Evolutionary Optimisation and Prediction in Subjective Problem Domains

Created by W.Langdon from gp-bibliography.bib Revision:1.4420

  author =       "Dan Costelloe",
  title =        "Evolutionary Optimisation and Prediction in Subjective
                 Problem Domains",
  school =       "University of Limerick",
  year =         "2009",
  address =      "Limerick, Ireland",
  month =        nov,
  keywords =     "genetic algorithms, genetic programming",
  URL =          "https://digitary.ul.ie/verifier/servlet/DocumentVerifierApp/template/VerifyDAT.vm?datid=k7aahpcxm1",
  URL =          "http://www.cs.ucl.ac.uk/staff/W.Langdon/ftp/papers/Costelloe_thesis.pdf",
  size =         "158 pages",
  abstract =     "Artificial Evolution is a powerful tool for generating
                 realistic solutions to a large range of computationally
                 difficult problems. It has been applied with great
                 success to many optimisation problems in engineering
                 and science, yet its application is not restricted to
                 problems specific to these fields. The power of
                 evolution can also be coupled with human supervision to
                 tackle problems whose solutions must be (wholly or
                 partly) subjectively evaluated. This thesis describes
                 the design, implementation and use of
                 Evolutionary-based system used for the evolution of
                 such entities whose 'goodness' is commonly only
                 subjectively defined.

                 Additionally, this research investigates and tests
                 formal models of subjective notions for a specific
                 problem: the Interactive Evolution of music. It is
                 demonstrated by this research how various evolutionary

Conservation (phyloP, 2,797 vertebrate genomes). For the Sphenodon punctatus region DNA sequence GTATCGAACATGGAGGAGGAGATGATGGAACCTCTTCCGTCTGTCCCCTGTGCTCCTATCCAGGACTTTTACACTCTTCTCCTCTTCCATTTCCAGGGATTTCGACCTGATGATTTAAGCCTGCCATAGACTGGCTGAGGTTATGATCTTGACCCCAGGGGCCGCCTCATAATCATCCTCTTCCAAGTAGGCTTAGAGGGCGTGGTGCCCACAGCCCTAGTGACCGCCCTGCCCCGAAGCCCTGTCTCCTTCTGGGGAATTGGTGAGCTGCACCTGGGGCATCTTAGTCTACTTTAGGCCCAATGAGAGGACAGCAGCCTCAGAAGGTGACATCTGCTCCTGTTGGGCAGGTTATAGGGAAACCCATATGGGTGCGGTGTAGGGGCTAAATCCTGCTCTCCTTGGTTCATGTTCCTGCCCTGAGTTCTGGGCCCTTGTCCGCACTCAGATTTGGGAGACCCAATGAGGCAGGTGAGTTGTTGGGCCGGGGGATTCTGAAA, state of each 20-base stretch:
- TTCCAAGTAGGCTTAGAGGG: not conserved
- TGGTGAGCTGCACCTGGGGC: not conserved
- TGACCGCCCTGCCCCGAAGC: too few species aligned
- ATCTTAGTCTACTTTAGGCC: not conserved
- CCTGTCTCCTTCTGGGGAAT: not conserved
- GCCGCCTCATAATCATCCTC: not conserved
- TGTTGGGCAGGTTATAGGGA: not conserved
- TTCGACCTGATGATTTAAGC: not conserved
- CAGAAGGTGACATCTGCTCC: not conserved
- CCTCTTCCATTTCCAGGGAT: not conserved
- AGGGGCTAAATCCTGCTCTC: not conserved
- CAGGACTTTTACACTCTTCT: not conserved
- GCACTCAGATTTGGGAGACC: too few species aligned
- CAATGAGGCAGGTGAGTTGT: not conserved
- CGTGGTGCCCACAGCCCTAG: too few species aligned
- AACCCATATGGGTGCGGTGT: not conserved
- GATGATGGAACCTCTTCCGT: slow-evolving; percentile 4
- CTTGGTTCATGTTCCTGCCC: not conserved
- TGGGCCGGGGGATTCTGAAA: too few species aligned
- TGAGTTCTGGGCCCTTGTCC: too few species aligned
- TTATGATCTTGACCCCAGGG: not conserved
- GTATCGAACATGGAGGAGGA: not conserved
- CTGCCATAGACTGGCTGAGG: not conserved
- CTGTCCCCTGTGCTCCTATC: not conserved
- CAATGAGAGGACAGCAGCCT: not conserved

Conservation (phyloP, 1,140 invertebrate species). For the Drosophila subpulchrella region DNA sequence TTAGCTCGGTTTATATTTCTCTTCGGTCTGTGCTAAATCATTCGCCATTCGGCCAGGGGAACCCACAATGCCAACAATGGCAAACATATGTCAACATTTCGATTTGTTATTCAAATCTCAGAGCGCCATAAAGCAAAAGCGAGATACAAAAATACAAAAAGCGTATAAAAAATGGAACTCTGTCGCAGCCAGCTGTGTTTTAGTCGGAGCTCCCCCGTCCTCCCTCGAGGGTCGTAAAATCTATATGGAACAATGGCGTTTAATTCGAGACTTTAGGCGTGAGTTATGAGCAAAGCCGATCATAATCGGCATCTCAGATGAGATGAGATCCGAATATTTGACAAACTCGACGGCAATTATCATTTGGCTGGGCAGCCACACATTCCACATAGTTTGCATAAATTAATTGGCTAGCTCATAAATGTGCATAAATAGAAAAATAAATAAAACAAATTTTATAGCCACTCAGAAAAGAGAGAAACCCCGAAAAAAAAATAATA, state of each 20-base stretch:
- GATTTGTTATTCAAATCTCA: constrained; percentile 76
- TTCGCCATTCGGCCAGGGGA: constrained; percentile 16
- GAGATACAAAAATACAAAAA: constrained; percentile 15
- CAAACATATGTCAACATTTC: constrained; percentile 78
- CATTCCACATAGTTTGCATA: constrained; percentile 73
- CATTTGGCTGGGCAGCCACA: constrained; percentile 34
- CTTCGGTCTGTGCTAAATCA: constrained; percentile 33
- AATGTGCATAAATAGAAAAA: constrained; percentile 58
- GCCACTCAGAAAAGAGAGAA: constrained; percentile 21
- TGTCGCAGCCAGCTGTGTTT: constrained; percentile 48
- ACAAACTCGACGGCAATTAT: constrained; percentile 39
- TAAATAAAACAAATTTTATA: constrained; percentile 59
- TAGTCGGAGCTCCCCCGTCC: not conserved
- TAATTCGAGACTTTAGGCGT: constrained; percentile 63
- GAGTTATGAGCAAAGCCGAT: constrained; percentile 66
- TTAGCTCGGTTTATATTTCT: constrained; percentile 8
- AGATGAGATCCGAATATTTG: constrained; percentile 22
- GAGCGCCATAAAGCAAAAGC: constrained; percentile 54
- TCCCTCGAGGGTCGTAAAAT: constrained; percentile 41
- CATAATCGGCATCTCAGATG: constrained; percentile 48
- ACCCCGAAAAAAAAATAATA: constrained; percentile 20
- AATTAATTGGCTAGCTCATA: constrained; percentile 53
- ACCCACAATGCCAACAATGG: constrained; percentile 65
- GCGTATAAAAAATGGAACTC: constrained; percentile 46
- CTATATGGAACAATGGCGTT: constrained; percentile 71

techniques can be used to generate and evolve pleasing
                 musical sequences. It is also shown how similar
                 techniques are used to build models of the subjective
                 notions used by human users, when evaluating the
                 goodness of musical pieces. The research presented here
                 also makes it possible to understand what environmental
                 conditions lead to the construction of artificial
                 models that have good predictive power.

                 Finally, an investigation of the generalisation
                 performance of a specific Evolutionary technique,
                 Genetic Programming, is presented in the context of
                 more recently developed improvement techniques. It is
                 demonstrated that any improvement must take
                 generalisation performance into account in order to be
                 considered a worthy addition to the field. It is also
                 shown how a combination of recent improvement
                 techniques make significant performance improvements on
                 both artificial and real-world symbolic regression
  notes =        "Supervisor: Dr. Conor Ryan",

Genetic Programming entries for Dan Costelloe